At one point in my career, I worked in the menswear sector of the fashion industry. While I love menswear and aspired to work with the finest fabrics and detailed tailoring that isn’t where the opportunities opened up. Instead, I worked for several years in men’s sportswear and later with team sports apparel. I ran the division that created everything from the jerseys and gear worn by NFL teams to the uniforms of the Harlem Globetrotters and several University teams across many sports. At that time, my biggest fashion colors claim to fame was being part of the team who changed the color of the San Francisco 49ers logo and uniforms from red and khaki to burgundy and gold.
It was an amazing experience but I never felt as if I was a professional fashionista. Today, I enjoy sketching figures wearing the latest fashion colors but I don't follow the industry nearly as closely. So if you are looking for the latest fashion or beauty style trends, I'm probably not the best resource. However, if you are interested in knowing more about the color trends or the best colors to wear based on your coloring, stick around. I am quite good when it comes to knowing which are the best colors for you as well as knowing which colors to wear for different situations.
Long before there was Color Me Beautiful, More Alive With Color or personal wardrobe and color consultants, Johannes Itten, a Swiss artist, recognized a connection between the colors people are naturally attracted to and the colors that flattered their personal coloring.
During the time he was teaching art, design, and color theory at the Bauhaus, Itten discovered that he could predict a student's paint color preferences based on their physical appearance. He shares a story in his book, The Elements of Color, about how this discovery came about. When he was teaching a course on color combinations, during a particular assignment students resisted getting started complaining that they didn't like the colors they were given to use. Itten decided to strayed from the curriculum allowing his students to complete the exercise using their choice of colors.
When each student revealed their completed exercises, Itten noted that each had a unique concept of harmony and color relationships. He also noticed that each had used colors that harmonized with their coloring.
In his book, The Art of Color, there are examples that illustrate what he witnessed over the years as he worked with more and more student artists. The images of the students alongside their paintings show the correlation. Itten called this phenomenon "subjective color." He was the first to discover that people are drawn to colors that complement their complexion, hair, and eye colors.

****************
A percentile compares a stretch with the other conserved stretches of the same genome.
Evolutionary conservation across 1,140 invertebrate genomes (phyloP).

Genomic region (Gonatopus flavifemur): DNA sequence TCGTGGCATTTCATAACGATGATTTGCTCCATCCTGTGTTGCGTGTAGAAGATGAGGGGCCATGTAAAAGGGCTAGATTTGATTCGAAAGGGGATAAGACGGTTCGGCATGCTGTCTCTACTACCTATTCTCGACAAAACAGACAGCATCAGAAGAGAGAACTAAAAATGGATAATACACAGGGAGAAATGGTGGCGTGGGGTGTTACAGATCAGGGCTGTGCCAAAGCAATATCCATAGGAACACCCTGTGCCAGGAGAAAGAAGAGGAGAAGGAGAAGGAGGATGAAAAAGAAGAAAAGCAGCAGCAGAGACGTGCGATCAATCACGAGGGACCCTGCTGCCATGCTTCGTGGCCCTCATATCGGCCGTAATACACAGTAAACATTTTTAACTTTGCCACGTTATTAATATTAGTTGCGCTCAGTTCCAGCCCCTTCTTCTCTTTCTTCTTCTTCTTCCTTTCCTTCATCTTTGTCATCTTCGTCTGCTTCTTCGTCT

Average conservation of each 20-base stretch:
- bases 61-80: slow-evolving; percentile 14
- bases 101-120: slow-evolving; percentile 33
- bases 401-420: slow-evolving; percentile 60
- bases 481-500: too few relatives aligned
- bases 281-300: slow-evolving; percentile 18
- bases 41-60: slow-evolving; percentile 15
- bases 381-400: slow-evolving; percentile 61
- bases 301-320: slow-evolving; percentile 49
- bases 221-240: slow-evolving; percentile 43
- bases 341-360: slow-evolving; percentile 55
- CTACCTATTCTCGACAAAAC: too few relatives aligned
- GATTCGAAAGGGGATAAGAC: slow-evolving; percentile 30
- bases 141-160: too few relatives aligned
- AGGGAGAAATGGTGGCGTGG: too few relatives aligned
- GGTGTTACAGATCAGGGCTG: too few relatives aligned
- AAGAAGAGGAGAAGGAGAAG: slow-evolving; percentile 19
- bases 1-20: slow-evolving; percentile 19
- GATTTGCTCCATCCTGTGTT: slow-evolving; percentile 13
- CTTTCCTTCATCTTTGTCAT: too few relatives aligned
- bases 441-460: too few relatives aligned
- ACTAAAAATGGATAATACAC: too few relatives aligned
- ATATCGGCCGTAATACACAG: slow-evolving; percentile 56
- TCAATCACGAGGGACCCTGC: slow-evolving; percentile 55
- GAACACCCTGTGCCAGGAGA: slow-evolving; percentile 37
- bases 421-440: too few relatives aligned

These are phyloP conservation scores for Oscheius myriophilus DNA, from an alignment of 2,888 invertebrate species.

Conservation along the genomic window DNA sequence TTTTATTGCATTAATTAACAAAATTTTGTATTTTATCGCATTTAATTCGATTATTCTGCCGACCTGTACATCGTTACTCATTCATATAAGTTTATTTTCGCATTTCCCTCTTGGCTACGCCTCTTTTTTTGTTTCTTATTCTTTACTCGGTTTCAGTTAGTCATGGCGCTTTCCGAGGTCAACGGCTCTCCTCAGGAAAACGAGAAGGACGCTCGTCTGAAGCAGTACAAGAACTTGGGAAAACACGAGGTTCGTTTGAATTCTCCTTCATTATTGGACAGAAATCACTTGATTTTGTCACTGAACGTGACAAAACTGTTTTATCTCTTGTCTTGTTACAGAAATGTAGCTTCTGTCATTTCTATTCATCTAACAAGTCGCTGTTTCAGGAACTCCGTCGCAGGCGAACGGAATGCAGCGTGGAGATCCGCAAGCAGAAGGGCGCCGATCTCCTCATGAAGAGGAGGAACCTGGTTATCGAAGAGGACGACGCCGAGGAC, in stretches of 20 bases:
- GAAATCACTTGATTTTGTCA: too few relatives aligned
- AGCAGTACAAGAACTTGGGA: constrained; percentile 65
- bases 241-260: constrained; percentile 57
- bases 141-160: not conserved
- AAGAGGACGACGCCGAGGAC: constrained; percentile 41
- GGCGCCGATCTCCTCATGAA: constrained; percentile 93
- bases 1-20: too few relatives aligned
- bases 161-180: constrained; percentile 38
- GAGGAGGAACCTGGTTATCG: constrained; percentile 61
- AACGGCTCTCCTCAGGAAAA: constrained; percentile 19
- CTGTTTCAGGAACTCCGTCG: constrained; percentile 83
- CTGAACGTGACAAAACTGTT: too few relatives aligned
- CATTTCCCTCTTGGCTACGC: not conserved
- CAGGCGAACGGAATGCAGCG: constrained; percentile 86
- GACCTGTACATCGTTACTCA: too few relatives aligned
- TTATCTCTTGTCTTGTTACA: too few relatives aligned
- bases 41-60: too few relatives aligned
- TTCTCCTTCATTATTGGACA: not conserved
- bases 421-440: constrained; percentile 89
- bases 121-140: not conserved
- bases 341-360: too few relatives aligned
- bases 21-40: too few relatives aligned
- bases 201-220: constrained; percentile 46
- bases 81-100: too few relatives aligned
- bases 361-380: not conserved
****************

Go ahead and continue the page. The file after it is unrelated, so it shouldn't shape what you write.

In my studies of subjective color, I have found that not only the choice and juxtaposition of hues but also the size and orientation of areas may be highly characteristic. Some individuals orient all areas vertically; others stress the horizontal or diagonal. Orientation is a clue to (their) mode of thought and feeling.
I know it is true for me and I have seen the same thing with my students over and over again. Now that you are aware of this, I think you will notice this about many of the colors you choose.
As the first person to make a connection between color preferences and an individual's timbre (his word for coloring), Itten is considered by most to be the father of personal colors and the industry that eventually sprang up to help people identify their personal colors.
But don't run off thinking that all you need to do is choose colors you like. Whether dressing or designing, Itten pointed out that it isn't quite that simple. You can begin with colors selected subjectively but don't end there. Throughout his writing, Itten emphasizes the importance of developing a color aesthetics through an understanding of the core principles and practice of color theory and application in order to make the best color choices in every situation.
From the moment you are born, your natural coloring is part of what makes you beautiful and unique. You can enhance your natural coloring by applying makeup, add depth to your hair color with dyes or highlights, and even change your eye color by wearing colored contact lens. Whether your look is natural or you've changed it to suit your style, when thinking of your best fashion colors, your personal coloring is the place to begin.
Most of the time you know what to wear but there are times when you question your judgement and could use a bit of guidance. Here are answers to some of the questions I have been asked most often about the colors you wear.
Natural stone jewelry is one of my pleasures and has become a signature of my style. So while I take a minimalistic approach to my wardrobe I'm rarely seen without a statement-making necklace. Until recently, the only stones I knew much about were the ones I own. Then I started researching birthstone colors and found a whole world of color, meaning and symbolism waiting for me to explore.
Surrounded by myths and legends, birthstones are said to have many different powers as well as special meaning. Birthstones appeal to audiences of all ages around the world. So, whether or not you believe the stories about these stones I think you'll find it fun to learn about the color of the gem selected to represent the month you were born.
The basic human need to own and wear materials we deem "sacred" or special is what drives us to collect rocks and minerals. Perhaps this explains the lure of birthstones; how powerful it is to have our month of birth represented by a beautiful natural gemstone.
Burke Museum. Seattle, Washington, USA
Start with the stone that represents your special month and then discover the story of each birthstone color.
Feature Image Credit: Kate Smith
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